RESULT: best investment ratio is 0.15.


My question: Where did I go wrong?

If your net win is only $0.3$ times the bet, this is a terrible investment (even the expected value, let alone logarithmic utility that Kelly maximizes at each step is negative). This should be intuitive - you win only a bit over half of the times while the potential win is a small fraction of the potential loss. Or, the expected net win when betting $x$: \begin{equation} p\,b\,x + q\,(-x) = -0.298\,x. \end{equation}

Looking at the Python code, it seems that you actually add $1.3$ times the bet to the bankroll when one wins (so if you invest $100$, you get the $100$ back and an additional $30$ rather than $100$ and additional $130$).

When entering $b=1.3$ into the Kelly formula quoted in the question, I get $0.19$ which is somewhat consistent with the simulation result.

(However, note that the Kelly formula is based on either assuming logarithmic subjective utility or asymptotic results, it is unclear (to me) how probable it should be is that the Kelly bet produces the best result in an experiment with $N=1000$ bets).

• Weird. Wiki says that $b$ USD is what I get as a profit, on top of my $1$ USD investment. But what you say essentially defines the profit as "everything I get back, including profit and investment". Does this mean that the wiki page is wrong? Or am I misunderstanding something again? Jun 29, 2017 at 18:00
• You might be misunderstanding my answer (maybe because the part in parenthesis in the second paragraph had a slight mistake / confusing wording) . If you get 0.3 as a profit on top of your 1 USD investment, your bankroll increases overall by 0.3 as a result of the bet. Jun 29, 2017 at 18:45
• Oh sorry, just realized the bug in my Python code. Here is a diff addressing this bug for reference: github.com/Al-Caveman/pastebin/commit/… Jun 30, 2017 at 4:26

You used what the Wikipedia calls the "gambler's formula": f* = p - q/b They have another formula called the "investment formula: f* = p/a - q/b, where "p" and "q" are the probabilities of winning and losing, respectively, and "b" and "a" are the amounts the player stands to win and lose, respectively. The gambler's formula dictates that if the player loses, they lose everything whereas the investment formula allows the player to lose partially as well as completely. As long as it is possible to cut your losses quickly by exiting your position, the investment formula is the one to apply to your situation. In general "a" is probably the most controllable variable of a, b, p, and q. "b" is something you might have a feel for based on your experience, and "p" and "q" is something that can be studied to where you can assign values to them after seeing enough results for the setups you have. "a" is your loss tolerance, so when "a" exceeds a certain loss tolerance, say 10%, your job is to get out now.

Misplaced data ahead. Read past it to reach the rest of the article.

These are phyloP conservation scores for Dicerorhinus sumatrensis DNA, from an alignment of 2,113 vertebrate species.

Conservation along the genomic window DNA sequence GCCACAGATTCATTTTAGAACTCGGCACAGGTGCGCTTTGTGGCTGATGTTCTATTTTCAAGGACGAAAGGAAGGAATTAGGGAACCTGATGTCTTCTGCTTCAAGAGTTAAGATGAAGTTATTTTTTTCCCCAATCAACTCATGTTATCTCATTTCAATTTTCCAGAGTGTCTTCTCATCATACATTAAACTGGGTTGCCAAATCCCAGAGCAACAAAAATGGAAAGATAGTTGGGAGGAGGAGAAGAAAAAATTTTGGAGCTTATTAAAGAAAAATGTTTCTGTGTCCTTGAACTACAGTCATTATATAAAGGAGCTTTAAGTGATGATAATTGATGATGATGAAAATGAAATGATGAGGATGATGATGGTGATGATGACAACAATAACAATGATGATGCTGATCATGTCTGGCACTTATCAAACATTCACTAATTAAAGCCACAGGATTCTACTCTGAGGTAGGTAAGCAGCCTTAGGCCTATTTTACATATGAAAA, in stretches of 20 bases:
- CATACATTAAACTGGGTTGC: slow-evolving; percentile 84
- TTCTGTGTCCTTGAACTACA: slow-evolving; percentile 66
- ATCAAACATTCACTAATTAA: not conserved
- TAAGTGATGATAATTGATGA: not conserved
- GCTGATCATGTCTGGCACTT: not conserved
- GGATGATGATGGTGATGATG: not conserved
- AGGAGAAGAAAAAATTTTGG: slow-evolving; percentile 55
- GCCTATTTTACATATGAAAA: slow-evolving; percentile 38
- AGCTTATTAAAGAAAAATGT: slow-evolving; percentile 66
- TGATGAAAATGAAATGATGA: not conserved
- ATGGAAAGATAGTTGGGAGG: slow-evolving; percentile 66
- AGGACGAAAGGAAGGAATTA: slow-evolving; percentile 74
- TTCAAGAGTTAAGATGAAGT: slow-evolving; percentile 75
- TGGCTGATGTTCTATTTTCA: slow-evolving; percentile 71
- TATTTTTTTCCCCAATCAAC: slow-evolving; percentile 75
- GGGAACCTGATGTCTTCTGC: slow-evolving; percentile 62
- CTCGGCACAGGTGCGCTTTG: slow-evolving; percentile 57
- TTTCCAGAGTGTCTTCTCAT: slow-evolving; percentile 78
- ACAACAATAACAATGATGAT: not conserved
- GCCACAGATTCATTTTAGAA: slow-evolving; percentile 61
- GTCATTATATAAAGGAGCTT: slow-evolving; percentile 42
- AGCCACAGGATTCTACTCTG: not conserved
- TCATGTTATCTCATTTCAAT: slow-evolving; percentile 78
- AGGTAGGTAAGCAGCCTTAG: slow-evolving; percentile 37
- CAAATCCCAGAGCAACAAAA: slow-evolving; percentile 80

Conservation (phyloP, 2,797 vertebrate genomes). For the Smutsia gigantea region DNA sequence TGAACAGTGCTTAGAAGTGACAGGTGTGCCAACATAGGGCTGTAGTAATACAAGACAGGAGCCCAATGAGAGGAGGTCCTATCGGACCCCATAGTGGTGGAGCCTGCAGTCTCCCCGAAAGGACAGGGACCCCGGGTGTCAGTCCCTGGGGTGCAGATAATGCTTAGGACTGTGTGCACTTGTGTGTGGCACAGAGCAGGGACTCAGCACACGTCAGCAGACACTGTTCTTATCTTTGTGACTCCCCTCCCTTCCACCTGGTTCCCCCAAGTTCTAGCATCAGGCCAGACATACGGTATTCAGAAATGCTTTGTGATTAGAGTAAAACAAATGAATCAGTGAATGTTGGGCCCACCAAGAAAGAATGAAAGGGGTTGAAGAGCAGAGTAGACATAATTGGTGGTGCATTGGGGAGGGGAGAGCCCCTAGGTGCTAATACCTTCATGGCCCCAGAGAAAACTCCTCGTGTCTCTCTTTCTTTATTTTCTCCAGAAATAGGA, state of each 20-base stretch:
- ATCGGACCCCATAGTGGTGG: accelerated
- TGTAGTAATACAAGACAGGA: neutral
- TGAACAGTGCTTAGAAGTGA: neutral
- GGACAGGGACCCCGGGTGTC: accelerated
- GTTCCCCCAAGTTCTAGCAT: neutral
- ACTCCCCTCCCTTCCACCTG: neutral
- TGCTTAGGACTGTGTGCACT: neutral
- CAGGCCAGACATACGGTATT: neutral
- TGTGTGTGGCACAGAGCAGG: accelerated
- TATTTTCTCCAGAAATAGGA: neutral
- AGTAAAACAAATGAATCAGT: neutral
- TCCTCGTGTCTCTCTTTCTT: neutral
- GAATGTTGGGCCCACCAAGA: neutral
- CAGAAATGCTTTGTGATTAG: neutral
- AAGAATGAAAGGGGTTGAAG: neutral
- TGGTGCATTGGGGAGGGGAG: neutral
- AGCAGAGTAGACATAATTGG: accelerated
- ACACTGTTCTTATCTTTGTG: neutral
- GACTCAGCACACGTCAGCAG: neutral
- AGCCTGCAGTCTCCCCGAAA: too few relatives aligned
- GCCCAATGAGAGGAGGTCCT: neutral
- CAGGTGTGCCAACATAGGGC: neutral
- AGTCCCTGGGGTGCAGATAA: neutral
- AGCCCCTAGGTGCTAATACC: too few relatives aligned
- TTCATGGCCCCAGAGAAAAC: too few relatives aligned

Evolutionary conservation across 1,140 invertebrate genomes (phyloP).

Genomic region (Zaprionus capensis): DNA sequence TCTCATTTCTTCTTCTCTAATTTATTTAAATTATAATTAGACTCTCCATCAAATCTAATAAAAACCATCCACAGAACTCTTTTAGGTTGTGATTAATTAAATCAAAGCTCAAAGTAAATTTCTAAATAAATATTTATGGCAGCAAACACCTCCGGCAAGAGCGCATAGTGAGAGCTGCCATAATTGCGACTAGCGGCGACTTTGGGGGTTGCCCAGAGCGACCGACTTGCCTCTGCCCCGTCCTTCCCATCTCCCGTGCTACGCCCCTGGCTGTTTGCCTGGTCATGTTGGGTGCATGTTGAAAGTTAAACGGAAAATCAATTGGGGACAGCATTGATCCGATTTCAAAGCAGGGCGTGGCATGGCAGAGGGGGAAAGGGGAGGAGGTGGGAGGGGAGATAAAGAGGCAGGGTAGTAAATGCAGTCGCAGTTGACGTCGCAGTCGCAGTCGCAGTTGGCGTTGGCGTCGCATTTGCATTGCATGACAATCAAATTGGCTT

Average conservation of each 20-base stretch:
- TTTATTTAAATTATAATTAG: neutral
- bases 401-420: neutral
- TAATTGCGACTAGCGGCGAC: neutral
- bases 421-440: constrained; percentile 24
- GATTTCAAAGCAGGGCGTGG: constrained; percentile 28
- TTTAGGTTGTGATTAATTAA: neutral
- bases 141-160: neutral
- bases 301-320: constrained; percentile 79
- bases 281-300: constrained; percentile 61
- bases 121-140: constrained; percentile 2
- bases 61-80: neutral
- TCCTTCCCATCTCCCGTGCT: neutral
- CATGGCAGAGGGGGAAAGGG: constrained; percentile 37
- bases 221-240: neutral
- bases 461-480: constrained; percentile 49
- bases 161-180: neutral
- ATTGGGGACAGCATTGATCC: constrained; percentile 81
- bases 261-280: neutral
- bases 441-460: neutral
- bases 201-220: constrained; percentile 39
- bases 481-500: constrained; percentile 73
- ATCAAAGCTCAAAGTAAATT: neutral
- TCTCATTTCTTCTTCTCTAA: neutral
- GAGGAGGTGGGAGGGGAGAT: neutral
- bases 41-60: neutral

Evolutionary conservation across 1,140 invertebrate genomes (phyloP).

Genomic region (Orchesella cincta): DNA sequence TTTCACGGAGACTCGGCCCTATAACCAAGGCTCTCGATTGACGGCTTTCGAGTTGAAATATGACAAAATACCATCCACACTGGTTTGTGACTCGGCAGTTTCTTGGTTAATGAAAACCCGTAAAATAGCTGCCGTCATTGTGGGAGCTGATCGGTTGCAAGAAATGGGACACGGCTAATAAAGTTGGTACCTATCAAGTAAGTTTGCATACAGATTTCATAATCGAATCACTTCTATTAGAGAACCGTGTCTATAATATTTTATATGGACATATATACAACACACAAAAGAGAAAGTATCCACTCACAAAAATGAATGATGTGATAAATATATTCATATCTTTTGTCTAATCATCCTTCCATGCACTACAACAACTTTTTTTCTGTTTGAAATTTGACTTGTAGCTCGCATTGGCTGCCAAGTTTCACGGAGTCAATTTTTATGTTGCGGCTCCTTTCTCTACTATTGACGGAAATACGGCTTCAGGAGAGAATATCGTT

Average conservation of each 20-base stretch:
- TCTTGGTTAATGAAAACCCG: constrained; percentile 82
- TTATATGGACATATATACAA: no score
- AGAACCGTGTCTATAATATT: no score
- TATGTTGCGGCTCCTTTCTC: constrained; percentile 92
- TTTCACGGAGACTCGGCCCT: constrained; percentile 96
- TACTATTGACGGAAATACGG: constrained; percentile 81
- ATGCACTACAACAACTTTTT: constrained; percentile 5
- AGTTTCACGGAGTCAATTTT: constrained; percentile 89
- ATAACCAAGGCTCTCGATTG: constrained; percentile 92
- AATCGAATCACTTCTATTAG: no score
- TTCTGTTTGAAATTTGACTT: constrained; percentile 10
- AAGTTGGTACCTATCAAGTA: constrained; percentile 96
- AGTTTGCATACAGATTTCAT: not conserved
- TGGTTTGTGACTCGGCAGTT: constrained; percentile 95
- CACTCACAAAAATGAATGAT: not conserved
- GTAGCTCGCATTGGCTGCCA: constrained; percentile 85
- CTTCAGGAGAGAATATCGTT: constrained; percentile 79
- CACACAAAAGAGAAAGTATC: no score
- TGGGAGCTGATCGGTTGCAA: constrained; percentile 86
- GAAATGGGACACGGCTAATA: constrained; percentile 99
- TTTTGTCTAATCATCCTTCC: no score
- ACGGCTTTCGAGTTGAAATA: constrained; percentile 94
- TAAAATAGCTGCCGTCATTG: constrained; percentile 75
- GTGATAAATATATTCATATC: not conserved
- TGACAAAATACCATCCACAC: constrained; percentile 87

The Kelly Criterion was introduced to the trading world by mathematician Edward Thorp, who first used it for card counting in blackjack, then moved on to the stock market to become one of the original quants on Wall Street. He also derived a version applicable to trends, where f* = (m)/(s^2), where m is the "drift rate", or the rate at which the trend (i.e., mean of the data points) is moving, and "s^2" is the rate at with the variance is changing over time (variance is standard deviation squared). Applying this to trend data allows us to know our optimal position size for any trend by dividing the slope of the trend by the slope of the change in variance. That's as far as I've gotten, but the math checks out. Even knowing nothing about the math, it's intuitively an excellent idea to base your position size on something that involves the slope of the trend because it seems so intuitively obvious that that would be the best time to "lean" on the market - when the stocks are steady going up. The steeper the slope, the more you want in on the action.

Interestingly enough, in all of what I've encountered on the internet regarding the Kelly criterion, at least 90% of the people, gurus, etc. get it wrong regarding which formula to use. The best learning materials for the Kelly Criterion I know of are Edward Thorp's paper "The Kelly Criterion in Gambling, Sports Betting, and the Stock Market" where he derives it for an even money "coin toss with a biased coin" as well as the continuous approximation, and page 29 from "Max Dama on Automated Trading" where he derives the Kelly Criterion for the continuous approximation as well. Stack Exchange also has some good discussions on the subject. Thanks for reading this!

• What happens if the (log)returns are Cauchy distributed, in which the average is undefined? Feb 27, 2022 at 1:12